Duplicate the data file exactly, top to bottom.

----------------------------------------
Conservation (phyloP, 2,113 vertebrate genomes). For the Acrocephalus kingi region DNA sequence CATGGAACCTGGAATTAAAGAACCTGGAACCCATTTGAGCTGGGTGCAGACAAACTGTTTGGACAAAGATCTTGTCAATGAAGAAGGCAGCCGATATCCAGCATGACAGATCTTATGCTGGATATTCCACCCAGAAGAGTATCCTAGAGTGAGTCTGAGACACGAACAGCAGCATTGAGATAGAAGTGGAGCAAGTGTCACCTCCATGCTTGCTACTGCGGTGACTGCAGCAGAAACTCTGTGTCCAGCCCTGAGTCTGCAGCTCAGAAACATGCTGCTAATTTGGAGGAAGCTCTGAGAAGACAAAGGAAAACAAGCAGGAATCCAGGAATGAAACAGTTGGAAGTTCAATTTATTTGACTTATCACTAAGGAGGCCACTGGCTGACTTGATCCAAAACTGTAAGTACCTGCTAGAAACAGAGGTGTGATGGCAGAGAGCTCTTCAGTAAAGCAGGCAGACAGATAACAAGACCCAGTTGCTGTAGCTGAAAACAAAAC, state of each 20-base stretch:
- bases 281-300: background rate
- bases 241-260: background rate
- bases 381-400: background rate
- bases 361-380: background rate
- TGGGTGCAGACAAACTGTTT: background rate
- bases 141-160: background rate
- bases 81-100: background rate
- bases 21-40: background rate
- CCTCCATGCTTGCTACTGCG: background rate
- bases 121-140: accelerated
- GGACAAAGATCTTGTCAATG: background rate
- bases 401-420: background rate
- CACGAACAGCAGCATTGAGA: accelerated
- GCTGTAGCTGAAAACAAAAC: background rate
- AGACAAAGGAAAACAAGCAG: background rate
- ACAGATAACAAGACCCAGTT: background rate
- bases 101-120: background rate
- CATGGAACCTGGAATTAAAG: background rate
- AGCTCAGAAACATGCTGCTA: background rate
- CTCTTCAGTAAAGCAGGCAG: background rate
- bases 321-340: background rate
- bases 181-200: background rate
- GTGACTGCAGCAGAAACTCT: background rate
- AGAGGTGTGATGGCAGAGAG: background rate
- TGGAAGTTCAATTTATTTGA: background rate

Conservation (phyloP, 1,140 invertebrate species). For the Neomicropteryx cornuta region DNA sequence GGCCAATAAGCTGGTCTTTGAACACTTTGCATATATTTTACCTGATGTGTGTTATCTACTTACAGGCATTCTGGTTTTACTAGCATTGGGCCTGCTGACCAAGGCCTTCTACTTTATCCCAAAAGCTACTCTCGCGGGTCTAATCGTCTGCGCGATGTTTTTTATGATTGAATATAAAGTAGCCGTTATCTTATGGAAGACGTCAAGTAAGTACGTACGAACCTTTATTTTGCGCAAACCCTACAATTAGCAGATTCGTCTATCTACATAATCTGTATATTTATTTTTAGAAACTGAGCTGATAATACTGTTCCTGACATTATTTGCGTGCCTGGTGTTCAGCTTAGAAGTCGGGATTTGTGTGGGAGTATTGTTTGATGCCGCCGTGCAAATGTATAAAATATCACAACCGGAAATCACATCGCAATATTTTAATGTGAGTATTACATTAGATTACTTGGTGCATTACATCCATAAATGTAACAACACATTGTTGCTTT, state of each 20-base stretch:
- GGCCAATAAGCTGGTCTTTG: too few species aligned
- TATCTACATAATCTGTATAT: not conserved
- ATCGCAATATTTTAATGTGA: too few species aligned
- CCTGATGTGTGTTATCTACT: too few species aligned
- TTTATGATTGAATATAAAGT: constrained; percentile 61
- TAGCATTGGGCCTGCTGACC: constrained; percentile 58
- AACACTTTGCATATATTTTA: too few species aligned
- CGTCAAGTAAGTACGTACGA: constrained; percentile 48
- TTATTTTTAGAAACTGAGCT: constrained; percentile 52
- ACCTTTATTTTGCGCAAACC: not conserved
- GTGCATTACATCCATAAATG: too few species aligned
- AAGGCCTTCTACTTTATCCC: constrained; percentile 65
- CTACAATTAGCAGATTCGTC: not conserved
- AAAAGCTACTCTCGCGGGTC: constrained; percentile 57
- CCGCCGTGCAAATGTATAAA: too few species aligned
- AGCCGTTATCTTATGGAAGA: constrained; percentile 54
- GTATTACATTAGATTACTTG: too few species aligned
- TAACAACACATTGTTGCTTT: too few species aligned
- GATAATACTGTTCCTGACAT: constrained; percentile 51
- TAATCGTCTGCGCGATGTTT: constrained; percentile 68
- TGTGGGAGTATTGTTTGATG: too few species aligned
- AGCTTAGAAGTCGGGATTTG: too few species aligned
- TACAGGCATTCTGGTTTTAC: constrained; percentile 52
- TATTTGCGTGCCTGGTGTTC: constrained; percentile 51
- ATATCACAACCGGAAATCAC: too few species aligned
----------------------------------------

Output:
Conservation (phyloP, 2,113 vertebrate genomes). For the Acrocephalus kingi region DNA sequence CATGGAACCTGGAATTAAAGAACCTGGAACCCATTTGAGCTGGGTGCAGACAAACTGTTTGGACAAAGATCTTGTCAATGAAGAAGGCAGCCGATATCCAGCATGACAGATCTTATGCTGGATATTCCACCCAGAAGAGTATCCTAGAGTGAGTCTGAGACACGAACAGCAGCATTGAGATAGAAGTGGAGCAAGTGTCACCTCCATGCTTGCTACTGCGGTGACTGCAGCAGAAACTCTGTGTCCAGCCCTGAGTCTGCAGCTCAGAAACATGCTGCTAATTTGGAGGAAGCTCTGAGAAGACAAAGGAAAACAAGCAGGAATCCAGGAATGAAACAGTTGGAAGTTCAATTTATTTGACTTATCACTAAGGAGGCCACTGGCTGACTTGATCCAAAACTGTAAGTACCTGCTAGAAACAGAGGTGTGATGGCAGAGAGCTCTTCAGTAAAGCAGGCAGACAGATAACAAGACCCAGTTGCTGTAGCTGAAAACAAAAC, state of each 20-base stretch:
- bases 281-300: background rate
- bases 241-260: background rate
- bases 381-400: background rate
- bases 361-380: background rate
- TGGGTGCAGACAAACTGTTT: background rate
- bases 141-160: background rate
- bases 81-100: background rate
- bases 21-40: background rate
- CCTCCATGCTTGCTACTGCG: background rate
- bases 121-140: accelerated
- GGACAAAGATCTTGTCAATG: background rate
- bases 401-420: background rate
- CACGAACAGCAGCATTGAGA: accelerated
- GCTGTAGCTGAAAACAAAAC: background rate
- AGACAAAGGAAAACAAGCAG: background rate
- ACAGATAACAAGACCCAGTT: background rate
- bases 101-120: background rate
- CATGGAACCTGGAATTAAAG: background rate
- AGCTCAGAAACATGCTGCTA: background rate
- CTCTTCAGTAAAGCAGGCAG: background rate
- bases 321-340: background rate
- bases 181-200: background rate
- GTGACTGCAGCAGAAACTCT: background rate
- AGAGGTGTGATGGCAGAGAG: background rate
- TGGAAGTTCAATTTATTTGA: background rate

Conservation (phyloP, 1,140 invertebrate species). For the Neomicropteryx cornuta region DNA sequence GGCCAATAAGCTGGTCTTTGAACACTTTGCATATATTTTACCTGATGTGTGTTATCTACTTACAGGCATTCTGGTTTTACTAGCATTGGGCCTGCTGACCAAGGCCTTCTACTTTATCCCAAAAGCTACTCTCGCGGGTCTAATCGTCTGCGCGATGTTTTTTATGATTGAATATAAAGTAGCCGTTATCTTATGGAAGACGTCAAGTAAGTACGTACGAACCTTTATTTTGCGCAAACCCTACAATTAGCAGATTCGTCTATCTACATAATCTGTATATTTATTTTTAGAAACTGAGCTGATAATACTGTTCCTGACATTATTTGCGTGCCTGGTGTTCAGCTTAGAAGTCGGGATTTGTGTGGGAGTATTGTTTGATGCCGCCGTGCAAATGTATAAAATATCACAACCGGAAATCACATCGCAATATTTTAATGTGAGTATTACATTAGATTACTTGGTGCATTACATCCATAAATGTAACAACACATTGTTGCTTT, state of each 20-base stretch:
- GGCCAATAAGCTGGTCTTTG: too few species aligned
- TATCTACATAATCTGTATAT: not conserved
- ATCGCAATATTTTAATGTGA: too few species aligned
- CCTGATGTGTGTTATCTACT: too few species aligned
- TTTATGATTGAATATAAAGT: constrained; percentile 61
- TAGCATTGGGCCTGCTGACC: constrained; percentile 58
- AACACTTTGCATATATTTTA: too few species aligned
- CGTCAAGTAAGTACGTACGA: constrained; percentile 48
- TTATTTTTAGAAACTGAGCT: constrained; percentile 52
- ACCTTTATTTTGCGCAAACC: not conserved
- GTGCATTACATCCATAAATG: too few species aligned
- AAGGCCTTCTACTTTATCCC: constrained; percentile 65
- CTACAATTAGCAGATTCGTC: not conserved
- AAAAGCTACTCTCGCGGGTC: constrained; percentile 57
- CCGCCGTGCAAATGTATAAA: too few species aligned
- AGCCGTTATCTTATGGAAGA: constrained; percentile 54
- GTATTACATTAGATTACTTG: too few species aligned
- TAACAACACATTGTTGCTTT: too few species aligned
- GATAATACTGTTCCTGACAT: constrained; percentile 51
- TAATCGTCTGCGCGATGTTT: constrained; percentile 68
- TGTGGGAGTATTGTTTGATG: too few species aligned
- AGCTTAGAAGTCGGGATTTG: too few species aligned
- TACAGGCATTCTGGTTTTAC: constrained; percentile 52
- TATTTGCGTGCCTGGTGTTC: constrained; percentile 51
- ATATCACAACCGGAAATCAC: too few species aligned